Sorority Girl Email Author Resigns


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Last week Gawker published an email from an executive board member of the Delta Gamma sorority at the University of Maryland. The 'deranged sorority letter,' as it became known, was meant to whip chapter members into shape when it came to hanging out with the Sigma Nu Fraternity members.

The colorful email caught fire on social media, spawning dramatic recitations of the letter. Perhaps the most famous of these readings is one done by Academy Award nominee Michael Shannon.

With the bad press that Delta Gamma sorority was getting, it was only a matter of time until the young woman responsible for the email was dealt with by the organisation. Now, the person responsible for the email has resigned from the sorority.

The Delta Gamma Facebook page this week posted a notice to its page, stating that the girl has resigned and that the email was not an "official" sorority correspondence. The chapter also emphasized that the tone and content of the email was "highly inappropriate" and "unacceptable."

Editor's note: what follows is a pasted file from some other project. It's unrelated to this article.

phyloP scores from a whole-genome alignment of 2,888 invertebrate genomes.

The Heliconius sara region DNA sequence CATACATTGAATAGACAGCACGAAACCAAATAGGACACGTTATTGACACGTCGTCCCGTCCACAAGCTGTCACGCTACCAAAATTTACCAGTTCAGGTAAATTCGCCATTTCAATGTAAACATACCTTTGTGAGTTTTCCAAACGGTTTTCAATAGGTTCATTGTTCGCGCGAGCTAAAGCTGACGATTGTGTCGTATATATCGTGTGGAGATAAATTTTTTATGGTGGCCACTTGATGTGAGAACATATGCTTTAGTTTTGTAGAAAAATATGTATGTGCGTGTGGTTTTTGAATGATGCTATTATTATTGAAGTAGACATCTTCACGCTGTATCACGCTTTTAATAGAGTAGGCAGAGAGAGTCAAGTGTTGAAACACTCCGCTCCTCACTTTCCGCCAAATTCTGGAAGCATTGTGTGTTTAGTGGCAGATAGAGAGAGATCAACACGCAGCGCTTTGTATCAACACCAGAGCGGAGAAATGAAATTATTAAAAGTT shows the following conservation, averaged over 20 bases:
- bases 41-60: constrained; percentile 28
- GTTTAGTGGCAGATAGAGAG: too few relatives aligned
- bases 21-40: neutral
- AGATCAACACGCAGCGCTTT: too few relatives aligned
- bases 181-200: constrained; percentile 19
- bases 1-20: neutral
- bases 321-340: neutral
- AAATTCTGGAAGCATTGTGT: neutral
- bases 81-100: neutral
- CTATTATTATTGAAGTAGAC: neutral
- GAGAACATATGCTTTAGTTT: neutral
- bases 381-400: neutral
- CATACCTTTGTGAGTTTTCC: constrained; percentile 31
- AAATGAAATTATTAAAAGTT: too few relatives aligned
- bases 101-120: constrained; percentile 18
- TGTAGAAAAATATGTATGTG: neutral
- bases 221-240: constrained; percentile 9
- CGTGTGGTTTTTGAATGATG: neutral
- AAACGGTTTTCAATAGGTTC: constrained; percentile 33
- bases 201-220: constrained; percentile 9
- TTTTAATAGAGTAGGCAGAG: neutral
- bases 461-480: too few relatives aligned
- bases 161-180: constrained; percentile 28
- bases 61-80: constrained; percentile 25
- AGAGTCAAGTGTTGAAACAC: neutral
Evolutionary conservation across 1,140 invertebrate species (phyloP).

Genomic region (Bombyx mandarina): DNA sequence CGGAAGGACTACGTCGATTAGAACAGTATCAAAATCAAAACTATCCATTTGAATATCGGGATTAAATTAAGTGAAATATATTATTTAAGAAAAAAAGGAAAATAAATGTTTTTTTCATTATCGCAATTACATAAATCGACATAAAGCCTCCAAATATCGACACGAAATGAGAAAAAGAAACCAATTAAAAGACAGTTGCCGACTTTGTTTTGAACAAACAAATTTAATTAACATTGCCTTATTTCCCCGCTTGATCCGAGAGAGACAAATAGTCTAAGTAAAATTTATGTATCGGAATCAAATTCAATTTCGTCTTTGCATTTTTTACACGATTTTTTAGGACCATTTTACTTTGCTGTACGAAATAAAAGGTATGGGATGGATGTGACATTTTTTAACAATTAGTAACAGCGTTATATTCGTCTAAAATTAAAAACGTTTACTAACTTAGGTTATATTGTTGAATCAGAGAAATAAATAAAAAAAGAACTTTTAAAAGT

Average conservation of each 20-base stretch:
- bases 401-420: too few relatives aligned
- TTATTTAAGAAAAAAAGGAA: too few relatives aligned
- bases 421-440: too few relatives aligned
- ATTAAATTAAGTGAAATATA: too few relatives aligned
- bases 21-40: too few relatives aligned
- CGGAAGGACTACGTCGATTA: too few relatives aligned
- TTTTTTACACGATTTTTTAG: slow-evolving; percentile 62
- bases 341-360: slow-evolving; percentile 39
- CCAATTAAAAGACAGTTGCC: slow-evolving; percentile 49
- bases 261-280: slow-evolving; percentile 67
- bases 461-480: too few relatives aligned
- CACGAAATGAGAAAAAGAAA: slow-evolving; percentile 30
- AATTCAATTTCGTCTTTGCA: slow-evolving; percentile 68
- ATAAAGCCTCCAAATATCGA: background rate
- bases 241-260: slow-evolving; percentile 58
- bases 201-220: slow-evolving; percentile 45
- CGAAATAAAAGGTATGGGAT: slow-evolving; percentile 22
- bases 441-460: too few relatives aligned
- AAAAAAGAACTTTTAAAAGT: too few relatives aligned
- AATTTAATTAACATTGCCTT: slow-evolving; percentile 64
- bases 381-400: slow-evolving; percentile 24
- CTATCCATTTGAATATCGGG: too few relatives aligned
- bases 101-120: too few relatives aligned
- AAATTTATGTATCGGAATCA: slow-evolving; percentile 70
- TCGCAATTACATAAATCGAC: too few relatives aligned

Delta Gamma Fraternity

Delta Gamma has accepted the resignation of one of its members whose email relating to a social event has been widely distributed and publicized through social media and traditional media channels.

The tone and content of the email was highly inappropriate and unacceptable by any standard.

No matter who released it to the public or how it reached such a mass audience, the email content should not reflect on any sorority woman in general or any fraternal organization at large.

This is a regrettable action by a college junior – a personal email that is now on view for a global audience. And as all reasonable people can agree, this is an email that should never have been sent by its author. Period.

This email should not be depicted in any way as standard or routine or tied to any official sorority voice. It is not an official voice or message and should not be construed as such.

For the young woman who wrote it, we can only express our regret and concerns for landing notoriety in this manner.

We now consider this matter closed.

Though Delta Gamma may consider the matter closed, the email is likely to make the sorority infamous for years to come.

Below is this author's current favorite dramatic reading of the email. Former Attack of the Show correspondent Alison Haislip perfectly captures the venom in the email and emphasizes its rather creative language.